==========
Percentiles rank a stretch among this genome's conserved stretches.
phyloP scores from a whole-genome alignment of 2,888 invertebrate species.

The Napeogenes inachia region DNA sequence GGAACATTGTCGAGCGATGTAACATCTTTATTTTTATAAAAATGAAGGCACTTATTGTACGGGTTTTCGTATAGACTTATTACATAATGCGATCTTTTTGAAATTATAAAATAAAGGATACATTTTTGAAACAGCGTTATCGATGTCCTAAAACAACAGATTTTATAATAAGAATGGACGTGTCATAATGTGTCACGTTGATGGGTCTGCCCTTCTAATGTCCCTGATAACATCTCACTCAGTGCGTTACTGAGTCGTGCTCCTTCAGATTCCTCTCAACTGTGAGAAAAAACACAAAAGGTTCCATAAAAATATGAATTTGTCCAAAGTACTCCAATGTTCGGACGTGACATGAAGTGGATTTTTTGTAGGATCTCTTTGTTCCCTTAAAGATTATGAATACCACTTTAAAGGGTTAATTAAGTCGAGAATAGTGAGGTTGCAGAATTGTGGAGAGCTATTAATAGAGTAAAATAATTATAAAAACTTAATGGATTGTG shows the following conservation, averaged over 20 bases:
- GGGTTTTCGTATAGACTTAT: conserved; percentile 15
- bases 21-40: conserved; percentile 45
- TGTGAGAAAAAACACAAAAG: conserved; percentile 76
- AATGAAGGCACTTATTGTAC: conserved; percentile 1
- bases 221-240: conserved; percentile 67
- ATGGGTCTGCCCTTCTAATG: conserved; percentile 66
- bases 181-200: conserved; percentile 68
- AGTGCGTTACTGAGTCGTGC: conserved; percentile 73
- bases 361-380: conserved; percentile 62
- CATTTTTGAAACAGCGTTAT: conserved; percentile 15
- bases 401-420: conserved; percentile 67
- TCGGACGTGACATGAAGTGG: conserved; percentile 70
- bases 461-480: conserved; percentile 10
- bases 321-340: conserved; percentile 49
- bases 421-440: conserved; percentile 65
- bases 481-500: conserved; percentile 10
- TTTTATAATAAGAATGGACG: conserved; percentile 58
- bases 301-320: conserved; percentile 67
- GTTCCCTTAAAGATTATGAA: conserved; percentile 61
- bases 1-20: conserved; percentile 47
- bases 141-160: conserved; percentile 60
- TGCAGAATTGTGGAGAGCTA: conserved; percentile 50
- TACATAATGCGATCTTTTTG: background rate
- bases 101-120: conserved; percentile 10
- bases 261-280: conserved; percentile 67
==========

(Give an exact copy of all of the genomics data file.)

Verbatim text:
Percentiles rank a stretch among this genome's conserved stretches.
phyloP scores from a whole-genome alignment of 2,888 invertebrate species.

The Napeogenes inachia region DNA sequence GGAACATTGTCGAGCGATGTAACATCTTTATTTTTATAAAAATGAAGGCACTTATTGTACGGGTTTTCGTATAGACTTATTACATAATGCGATCTTTTTGAAATTATAAAATAAAGGATACATTTTTGAAACAGCGTTATCGATGTCCTAAAACAACAGATTTTATAATAAGAATGGACGTGTCATAATGTGTCACGTTGATGGGTCTGCCCTTCTAATGTCCCTGATAACATCTCACTCAGTGCGTTACTGAGTCGTGCTCCTTCAGATTCCTCTCAACTGTGAGAAAAAACACAAAAGGTTCCATAAAAATATGAATTTGTCCAAAGTACTCCAATGTTCGGACGTGACATGAAGTGGATTTTTTGTAGGATCTCTTTGTTCCCTTAAAGATTATGAATACCACTTTAAAGGGTTAATTAAGTCGAGAATAGTGAGGTTGCAGAATTGTGGAGAGCTATTAATAGAGTAAAATAATTATAAAAACTTAATGGATTGTG shows the following conservation, averaged over 20 bases:
- GGGTTTTCGTATAGACTTAT: conserved; percentile 15
- bases 21-40: conserved; percentile 45
- TGTGAGAAAAAACACAAAAG: conserved; percentile 76
- AATGAAGGCACTTATTGTAC: conserved; percentile 1
- bases 221-240: conserved; percentile 67
- ATGGGTCTGCCCTTCTAATG: conserved; percentile 66
- bases 181-200: conserved; percentile 68
- AGTGCGTTACTGAGTCGTGC: conserved; percentile 73
- bases 361-380: conserved; percentile 62
- CATTTTTGAAACAGCGTTAT: conserved; percentile 15
- bases 401-420: conserved; percentile 67
- TCGGACGTGACATGAAGTGG: conserved; percentile 70
- bases 461-480: conserved; percentile 10
- bases 321-340: conserved; percentile 49
- bases 421-440: conserved; percentile 65
- bases 481-500: conserved; percentile 10
- TTTTATAATAAGAATGGACG: conserved; percentile 58
- bases 301-320: conserved; percentile 67
- GTTCCCTTAAAGATTATGAA: conserved; percentile 61
- bases 1-20: conserved; percentile 47
- bases 141-160: conserved; percentile 60
- TGCAGAATTGTGGAGAGCTA: conserved; percentile 50
- TACATAATGCGATCTTTTTG: background rate
- bases 101-120: conserved; percentile 10
- bases 261-280: conserved; percentile 67